According to King Charles I of England, Henrietta Maria of France was everything one would want in an English Queen and they had a passionate and fruitful marriage. She had nine children, though only six of them lived. The main reason for their troubles was the fact that she was a Catholic and throughout her life adherence to her faith cost her and her husband dear. This book gives up most of what is known of their relationship which appears to have been good. Almost certainly she was a faithful queen to her husband and he loved her in return, as much as these things can be guessed at hundreds of years later. But the fact remains that if they were compatible as lovers, the reign of Charles and Henrietta was exceedingly stormy, and ended in a civil war and the beheading of the King. Their story does not stray very far into the events of the war, or much beyond their reign. Henrietta was vociferous on her husband's behalf, but the Kingdom was a Protestant one. Time and again her enemies were able to smear her with the taint of Catholicism. It was claimed that she had too much influence over him again and again, and at various times they might have taken a different path, but the queen would not stray from her faith and she was determined never to consider it, even as a ploy to rebuff the anger of the House of Commons. Some of their arguments were petty, such as the fact of whether it was raining or not, and the most extraordinary disagreement grew up about it with neither of them being prepared to compromise.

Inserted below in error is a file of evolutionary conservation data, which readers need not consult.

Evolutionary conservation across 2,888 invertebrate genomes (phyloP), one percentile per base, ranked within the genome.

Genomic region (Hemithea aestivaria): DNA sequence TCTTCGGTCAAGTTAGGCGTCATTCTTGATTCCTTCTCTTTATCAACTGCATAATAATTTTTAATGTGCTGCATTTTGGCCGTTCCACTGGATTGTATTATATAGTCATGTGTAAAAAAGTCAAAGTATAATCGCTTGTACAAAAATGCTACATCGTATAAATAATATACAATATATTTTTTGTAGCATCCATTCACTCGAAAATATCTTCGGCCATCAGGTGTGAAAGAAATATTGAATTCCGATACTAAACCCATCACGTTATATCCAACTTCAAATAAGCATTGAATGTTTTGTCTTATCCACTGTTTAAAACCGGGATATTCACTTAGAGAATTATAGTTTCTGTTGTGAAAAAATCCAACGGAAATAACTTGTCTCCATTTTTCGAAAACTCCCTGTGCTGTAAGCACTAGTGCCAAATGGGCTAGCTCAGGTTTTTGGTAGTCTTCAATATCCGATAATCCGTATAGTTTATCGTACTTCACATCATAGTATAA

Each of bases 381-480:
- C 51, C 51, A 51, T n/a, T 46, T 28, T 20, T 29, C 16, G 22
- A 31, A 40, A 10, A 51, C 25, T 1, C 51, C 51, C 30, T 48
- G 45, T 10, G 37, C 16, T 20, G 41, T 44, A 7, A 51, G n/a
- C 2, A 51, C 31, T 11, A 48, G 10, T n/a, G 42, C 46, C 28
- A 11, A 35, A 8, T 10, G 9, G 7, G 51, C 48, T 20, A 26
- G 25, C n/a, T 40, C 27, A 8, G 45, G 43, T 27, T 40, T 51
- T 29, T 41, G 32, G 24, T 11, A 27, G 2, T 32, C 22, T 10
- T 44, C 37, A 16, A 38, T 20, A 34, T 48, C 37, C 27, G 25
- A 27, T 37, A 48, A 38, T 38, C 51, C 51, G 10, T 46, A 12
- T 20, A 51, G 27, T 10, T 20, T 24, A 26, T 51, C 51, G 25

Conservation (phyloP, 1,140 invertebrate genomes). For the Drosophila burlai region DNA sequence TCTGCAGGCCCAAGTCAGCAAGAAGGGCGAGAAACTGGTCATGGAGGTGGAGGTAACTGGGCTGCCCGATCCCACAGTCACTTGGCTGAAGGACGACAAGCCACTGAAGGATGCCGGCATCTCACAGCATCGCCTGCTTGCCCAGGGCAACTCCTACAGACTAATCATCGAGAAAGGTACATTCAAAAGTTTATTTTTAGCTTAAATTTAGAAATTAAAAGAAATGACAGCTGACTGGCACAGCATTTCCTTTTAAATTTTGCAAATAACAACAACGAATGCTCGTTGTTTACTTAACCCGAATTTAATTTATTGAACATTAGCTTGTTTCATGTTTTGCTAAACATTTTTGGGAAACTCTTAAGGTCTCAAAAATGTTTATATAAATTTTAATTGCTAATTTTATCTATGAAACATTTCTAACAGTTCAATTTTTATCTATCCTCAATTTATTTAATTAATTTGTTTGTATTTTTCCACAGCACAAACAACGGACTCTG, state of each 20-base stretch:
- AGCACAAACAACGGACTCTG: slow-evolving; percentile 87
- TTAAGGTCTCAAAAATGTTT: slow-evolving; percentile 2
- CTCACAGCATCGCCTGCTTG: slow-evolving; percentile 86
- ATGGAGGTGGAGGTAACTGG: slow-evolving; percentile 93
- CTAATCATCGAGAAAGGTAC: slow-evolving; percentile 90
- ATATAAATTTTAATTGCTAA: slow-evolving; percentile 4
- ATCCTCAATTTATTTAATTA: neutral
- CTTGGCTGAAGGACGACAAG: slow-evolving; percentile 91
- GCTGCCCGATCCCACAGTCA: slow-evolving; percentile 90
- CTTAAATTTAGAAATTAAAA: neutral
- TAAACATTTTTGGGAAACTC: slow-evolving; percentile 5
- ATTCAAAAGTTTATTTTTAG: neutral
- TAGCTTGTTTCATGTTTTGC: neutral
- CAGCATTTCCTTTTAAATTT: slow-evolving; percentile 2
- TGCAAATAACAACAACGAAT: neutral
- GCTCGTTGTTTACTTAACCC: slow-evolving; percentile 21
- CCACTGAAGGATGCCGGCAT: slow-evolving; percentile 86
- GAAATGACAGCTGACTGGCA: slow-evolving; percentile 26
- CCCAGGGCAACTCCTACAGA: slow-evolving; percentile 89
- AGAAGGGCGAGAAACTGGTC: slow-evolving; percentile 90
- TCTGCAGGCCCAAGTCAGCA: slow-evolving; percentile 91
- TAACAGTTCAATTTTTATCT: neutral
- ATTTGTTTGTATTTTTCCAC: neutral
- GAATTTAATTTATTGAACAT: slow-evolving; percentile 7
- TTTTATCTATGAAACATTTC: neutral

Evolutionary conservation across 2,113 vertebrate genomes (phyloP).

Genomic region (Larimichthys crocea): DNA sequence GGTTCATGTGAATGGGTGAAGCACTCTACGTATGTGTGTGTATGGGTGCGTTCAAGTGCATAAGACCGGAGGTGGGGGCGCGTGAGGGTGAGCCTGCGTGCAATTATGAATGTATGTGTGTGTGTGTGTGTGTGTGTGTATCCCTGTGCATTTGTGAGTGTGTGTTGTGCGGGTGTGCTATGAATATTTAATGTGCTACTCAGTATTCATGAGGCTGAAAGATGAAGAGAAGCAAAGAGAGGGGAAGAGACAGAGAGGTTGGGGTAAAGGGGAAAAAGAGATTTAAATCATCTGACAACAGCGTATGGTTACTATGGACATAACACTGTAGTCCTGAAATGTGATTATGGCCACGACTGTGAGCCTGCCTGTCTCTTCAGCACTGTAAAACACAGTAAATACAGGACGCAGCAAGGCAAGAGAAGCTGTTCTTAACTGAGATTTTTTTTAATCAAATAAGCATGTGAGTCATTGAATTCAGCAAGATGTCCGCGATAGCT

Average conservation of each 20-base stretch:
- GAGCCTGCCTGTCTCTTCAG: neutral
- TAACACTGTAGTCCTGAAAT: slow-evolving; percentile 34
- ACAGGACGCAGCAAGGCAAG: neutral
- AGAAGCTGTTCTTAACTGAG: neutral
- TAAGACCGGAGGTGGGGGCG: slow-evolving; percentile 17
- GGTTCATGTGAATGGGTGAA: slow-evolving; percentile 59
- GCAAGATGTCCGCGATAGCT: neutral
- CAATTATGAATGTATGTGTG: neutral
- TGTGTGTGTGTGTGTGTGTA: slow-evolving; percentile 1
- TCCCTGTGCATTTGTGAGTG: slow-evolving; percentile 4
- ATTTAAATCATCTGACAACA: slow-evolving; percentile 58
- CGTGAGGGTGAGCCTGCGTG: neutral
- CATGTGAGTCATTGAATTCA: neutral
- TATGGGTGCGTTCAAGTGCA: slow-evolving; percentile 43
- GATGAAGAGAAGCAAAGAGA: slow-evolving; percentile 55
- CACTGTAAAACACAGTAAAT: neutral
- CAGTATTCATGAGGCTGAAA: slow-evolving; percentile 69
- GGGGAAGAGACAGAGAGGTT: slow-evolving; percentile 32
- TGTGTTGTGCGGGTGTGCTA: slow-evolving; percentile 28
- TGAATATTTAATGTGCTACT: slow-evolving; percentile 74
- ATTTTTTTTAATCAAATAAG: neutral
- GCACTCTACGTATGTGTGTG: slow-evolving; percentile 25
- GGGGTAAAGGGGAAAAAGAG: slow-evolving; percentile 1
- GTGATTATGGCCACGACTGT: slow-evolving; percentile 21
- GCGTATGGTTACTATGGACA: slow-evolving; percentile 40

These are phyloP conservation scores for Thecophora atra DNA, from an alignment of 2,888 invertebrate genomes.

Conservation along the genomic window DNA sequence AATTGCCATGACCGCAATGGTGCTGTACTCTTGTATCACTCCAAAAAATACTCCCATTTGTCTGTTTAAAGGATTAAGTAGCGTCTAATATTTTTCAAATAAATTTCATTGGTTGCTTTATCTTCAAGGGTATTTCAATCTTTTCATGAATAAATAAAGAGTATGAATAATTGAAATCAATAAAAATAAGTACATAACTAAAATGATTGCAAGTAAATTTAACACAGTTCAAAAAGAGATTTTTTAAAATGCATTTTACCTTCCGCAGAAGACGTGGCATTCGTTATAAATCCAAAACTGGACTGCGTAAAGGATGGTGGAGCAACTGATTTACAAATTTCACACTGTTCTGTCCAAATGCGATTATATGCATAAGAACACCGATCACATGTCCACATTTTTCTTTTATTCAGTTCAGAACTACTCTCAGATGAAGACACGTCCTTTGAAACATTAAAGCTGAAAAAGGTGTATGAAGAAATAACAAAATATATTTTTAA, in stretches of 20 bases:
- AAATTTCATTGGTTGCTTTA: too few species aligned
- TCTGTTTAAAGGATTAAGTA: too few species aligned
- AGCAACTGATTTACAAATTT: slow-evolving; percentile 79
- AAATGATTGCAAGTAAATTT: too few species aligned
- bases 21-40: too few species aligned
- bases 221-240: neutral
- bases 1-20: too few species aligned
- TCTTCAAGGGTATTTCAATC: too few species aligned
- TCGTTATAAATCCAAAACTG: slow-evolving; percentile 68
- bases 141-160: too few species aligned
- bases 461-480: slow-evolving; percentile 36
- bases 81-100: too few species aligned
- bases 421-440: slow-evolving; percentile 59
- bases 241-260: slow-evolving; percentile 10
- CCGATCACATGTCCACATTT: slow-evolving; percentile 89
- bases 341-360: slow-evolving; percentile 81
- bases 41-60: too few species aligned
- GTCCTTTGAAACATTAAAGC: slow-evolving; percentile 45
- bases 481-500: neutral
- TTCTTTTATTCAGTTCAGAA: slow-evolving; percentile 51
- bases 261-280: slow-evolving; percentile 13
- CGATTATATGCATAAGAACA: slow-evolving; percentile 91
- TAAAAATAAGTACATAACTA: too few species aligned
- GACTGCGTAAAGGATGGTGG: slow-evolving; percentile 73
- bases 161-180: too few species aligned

Later, when the King languished in the north of England, having escaped from his virtual imprisonment and with Henrietta back in France, they sent each other letters. From her they were accusatory as Charles could never take the bold steps to eradicate his problems that she urged. Finally the Civil War brought things to a head, and the King fled to Scotland. It is hard not to draw the conclusion that he had a poor instinct for self-preservation. After all, he was the King, and that should be enough for anyone. The Scottish ploy was another failure.
This book reveals his problems with Parliament, his lack of ability in strategy and planning. Much of this book is quite frustrating and it must have been frustrating for Henrietta Maria, whose instincts were more finely honed than her husband's. However, she could not escape the undercurrents always active against her because of her Catholic heritage. It's a sad story and it's hard not to draw the conclusion that much of the sadness was due to the failings of both of them. He did not seem to possess much sophistication in his thinking and he made bad mistakes often when he might have been wilier and stronger, particularly with Parliament. She meanwhile spent money like water, when she had it, and insisted on a French retinue instead of being clever enough to make friends and allies within her new country.